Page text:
How To – Replacing Old Roof Decking During Re-shingling

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    Most roofs are shingled with asphalt shingles that can last between 15 and 30 years. The length of time between re-roofing your home will be based on many factors: the selection or quality of materials, the methods use to install the shingles, temperature changes and weather conditions in your area and even insulation and venting in your attic.

    Normally roofs can be re-shingled without replacing the plywood decking however small leaks that occur around flashing, ice dams from winter storms and homes located in areas of high humidity may shorten the life of your decking.  When the damage is simple and identifiable dry or wet rot then the decking can be replaced without much worry. The important thing to take note of is if any of your rafters or trusses have also been damaged.

    Bug damage is another way that wood material can be damaged. Normally termites and carpenter ants like to eat 2x material like studs, joists, rafters and don’t normally damage plywood unless they have already eaten their fill of these other items. If you see termite or other bug damage then you need to have a good inspection of not only the adjacent materials but all parts of your structure.

    Determining the amount of decking to replace

    Once you have determined that there is damage you need to decide how much of your decking you will replace.  If you have damage in one specific area you can just replace the decking that is damaged. If you find that a large area or a number of smaller areas are effected you may want to go ahead and replace the whole deck.

    Older roofs that use boards instead of plywood should normally have a large section or whole side replaced to bring the roof up to new material. Although there is nothing really wrong with using single boards for your decking it will be very difficult to match the material and you will most likely end up shimming some plywood to match the height of the old boards.

    Selecting Materials For Replacement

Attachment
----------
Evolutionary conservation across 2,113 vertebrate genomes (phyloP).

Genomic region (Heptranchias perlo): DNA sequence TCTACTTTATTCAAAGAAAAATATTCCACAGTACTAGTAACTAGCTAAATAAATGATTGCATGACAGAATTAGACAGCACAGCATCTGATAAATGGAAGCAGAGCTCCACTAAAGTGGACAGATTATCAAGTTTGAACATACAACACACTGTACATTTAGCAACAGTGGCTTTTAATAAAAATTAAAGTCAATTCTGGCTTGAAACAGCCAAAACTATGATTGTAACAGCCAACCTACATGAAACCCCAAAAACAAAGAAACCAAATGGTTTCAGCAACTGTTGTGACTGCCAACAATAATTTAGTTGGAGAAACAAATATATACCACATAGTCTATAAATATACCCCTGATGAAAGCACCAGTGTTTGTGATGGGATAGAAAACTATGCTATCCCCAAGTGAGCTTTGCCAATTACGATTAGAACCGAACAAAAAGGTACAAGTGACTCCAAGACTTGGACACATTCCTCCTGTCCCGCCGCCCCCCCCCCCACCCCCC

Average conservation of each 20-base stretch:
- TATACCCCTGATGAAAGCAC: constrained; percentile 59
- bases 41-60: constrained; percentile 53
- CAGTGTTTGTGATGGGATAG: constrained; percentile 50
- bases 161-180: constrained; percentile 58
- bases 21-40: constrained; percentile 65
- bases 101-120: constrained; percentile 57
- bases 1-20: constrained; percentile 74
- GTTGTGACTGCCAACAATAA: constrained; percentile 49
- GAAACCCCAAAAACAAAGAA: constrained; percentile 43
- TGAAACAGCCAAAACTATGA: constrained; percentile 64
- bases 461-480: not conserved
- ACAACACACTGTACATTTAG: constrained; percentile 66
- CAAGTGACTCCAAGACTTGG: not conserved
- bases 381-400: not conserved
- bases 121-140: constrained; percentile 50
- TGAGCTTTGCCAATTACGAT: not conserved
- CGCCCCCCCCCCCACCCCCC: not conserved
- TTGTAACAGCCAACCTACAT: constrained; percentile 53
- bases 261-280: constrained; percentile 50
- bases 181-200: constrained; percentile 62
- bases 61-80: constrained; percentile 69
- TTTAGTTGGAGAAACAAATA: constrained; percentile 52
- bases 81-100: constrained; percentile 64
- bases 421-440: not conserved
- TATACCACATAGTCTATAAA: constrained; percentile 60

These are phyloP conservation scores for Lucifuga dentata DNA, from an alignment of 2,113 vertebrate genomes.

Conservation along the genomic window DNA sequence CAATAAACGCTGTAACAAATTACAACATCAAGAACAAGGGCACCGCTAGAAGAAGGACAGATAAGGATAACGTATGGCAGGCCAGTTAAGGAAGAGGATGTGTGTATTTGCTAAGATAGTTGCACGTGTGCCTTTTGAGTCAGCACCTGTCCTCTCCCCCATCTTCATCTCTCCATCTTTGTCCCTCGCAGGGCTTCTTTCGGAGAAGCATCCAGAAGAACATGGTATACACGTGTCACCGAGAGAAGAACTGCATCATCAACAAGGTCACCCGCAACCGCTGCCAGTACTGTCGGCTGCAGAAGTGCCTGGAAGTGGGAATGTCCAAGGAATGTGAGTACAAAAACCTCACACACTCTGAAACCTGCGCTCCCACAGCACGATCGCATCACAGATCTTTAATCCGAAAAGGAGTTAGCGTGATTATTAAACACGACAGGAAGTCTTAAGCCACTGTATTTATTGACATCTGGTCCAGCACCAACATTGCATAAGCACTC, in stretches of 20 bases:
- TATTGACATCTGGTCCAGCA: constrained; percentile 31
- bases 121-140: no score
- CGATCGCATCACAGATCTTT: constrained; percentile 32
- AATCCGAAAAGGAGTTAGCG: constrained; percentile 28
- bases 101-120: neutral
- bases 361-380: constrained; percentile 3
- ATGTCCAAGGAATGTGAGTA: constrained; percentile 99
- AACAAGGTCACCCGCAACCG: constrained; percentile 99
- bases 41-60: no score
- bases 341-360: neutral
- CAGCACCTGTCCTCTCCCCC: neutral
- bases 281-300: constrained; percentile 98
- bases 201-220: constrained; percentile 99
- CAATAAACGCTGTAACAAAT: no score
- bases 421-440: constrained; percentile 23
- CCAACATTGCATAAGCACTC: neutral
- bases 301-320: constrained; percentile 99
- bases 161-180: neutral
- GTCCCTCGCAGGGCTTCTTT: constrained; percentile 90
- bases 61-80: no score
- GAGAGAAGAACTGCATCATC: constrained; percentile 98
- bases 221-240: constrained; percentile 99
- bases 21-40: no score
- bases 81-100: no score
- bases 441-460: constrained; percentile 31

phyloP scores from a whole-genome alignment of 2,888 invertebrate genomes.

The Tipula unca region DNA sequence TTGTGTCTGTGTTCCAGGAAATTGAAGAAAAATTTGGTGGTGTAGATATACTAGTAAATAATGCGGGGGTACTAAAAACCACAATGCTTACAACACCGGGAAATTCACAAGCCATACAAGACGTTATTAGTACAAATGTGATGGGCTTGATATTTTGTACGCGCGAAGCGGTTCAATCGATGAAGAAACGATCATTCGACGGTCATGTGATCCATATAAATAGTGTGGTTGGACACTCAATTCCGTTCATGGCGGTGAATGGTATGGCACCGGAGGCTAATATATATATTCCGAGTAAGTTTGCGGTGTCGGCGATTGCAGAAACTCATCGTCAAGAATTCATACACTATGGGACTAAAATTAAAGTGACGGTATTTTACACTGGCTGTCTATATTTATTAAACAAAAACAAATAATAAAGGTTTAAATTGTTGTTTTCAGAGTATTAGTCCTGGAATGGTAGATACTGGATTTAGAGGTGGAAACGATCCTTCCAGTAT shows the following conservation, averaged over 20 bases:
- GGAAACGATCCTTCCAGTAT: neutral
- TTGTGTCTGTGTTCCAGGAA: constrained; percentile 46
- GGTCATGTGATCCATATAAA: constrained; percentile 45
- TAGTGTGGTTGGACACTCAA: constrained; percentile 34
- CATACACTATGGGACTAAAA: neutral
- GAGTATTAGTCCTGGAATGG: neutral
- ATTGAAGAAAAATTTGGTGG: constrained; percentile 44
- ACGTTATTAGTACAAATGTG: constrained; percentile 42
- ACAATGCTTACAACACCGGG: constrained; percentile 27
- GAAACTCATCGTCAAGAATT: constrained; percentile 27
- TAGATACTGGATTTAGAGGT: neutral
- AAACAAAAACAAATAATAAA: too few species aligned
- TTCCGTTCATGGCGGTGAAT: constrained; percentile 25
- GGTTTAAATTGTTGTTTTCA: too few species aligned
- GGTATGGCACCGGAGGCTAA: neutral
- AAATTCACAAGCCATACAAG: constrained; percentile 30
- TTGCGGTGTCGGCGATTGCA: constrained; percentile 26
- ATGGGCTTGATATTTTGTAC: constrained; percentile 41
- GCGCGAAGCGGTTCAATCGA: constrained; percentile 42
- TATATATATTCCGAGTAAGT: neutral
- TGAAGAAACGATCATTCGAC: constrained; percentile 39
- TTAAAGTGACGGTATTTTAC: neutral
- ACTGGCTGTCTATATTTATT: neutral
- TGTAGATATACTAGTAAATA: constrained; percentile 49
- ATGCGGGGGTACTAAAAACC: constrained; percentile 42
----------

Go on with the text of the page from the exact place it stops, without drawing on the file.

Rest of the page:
Your local code will determine the minimum acceptable material you can use and this is usually a 1/2 inch plywood or OSB board with strengthening clips placed between the rafters to increase stability.

    In addition to the actual decking you will need the center clips we just mentioned and if you are doing a full roof deck replacement this is a real good time to look into adding hurricane clips, rafter hangers and metal ties to strengthen your roof system. You may even want to go as far as repositioning your rafters closer together then adding more rafters to get a minimum 24 inches on center.

    Performing the work

    As you can imagine the job won’t be easy and you will be pretty far off the ground so you need to take care when working. OSHA Standards would require that you use a safety harness but most contractors will simply install a pole jack scaffold around the roof to catch anyone that may fall.

    Additionally you should perform as much of the work by standing within the roof on your rafters and not hanging over the edge or depending on a single ladder.

    Make sure that you notify a family member within the home, a neighbor or work with a partner to perform the work.

    An air nail gun will speed your work. Two types of guns will probably be necessary. A clip fed gun for nailing down the decking and a coil fed gun for installing the shingles. Expect to cut your install time in half or more by using a pneumatic nail gun.

    Once the decking is down you want to use Ice Dam Membrane for the first 3 feet of the roof and also around areas such as pipe vents and chimneys. Cover the rest of the roof with tar paper using a chalk string line to snap guides for your shingles.

    Apply your shingles and step flashing to complete the job.

    To extend the life of your roof you can add a ridge vent or gable end vents with an automatic fan.


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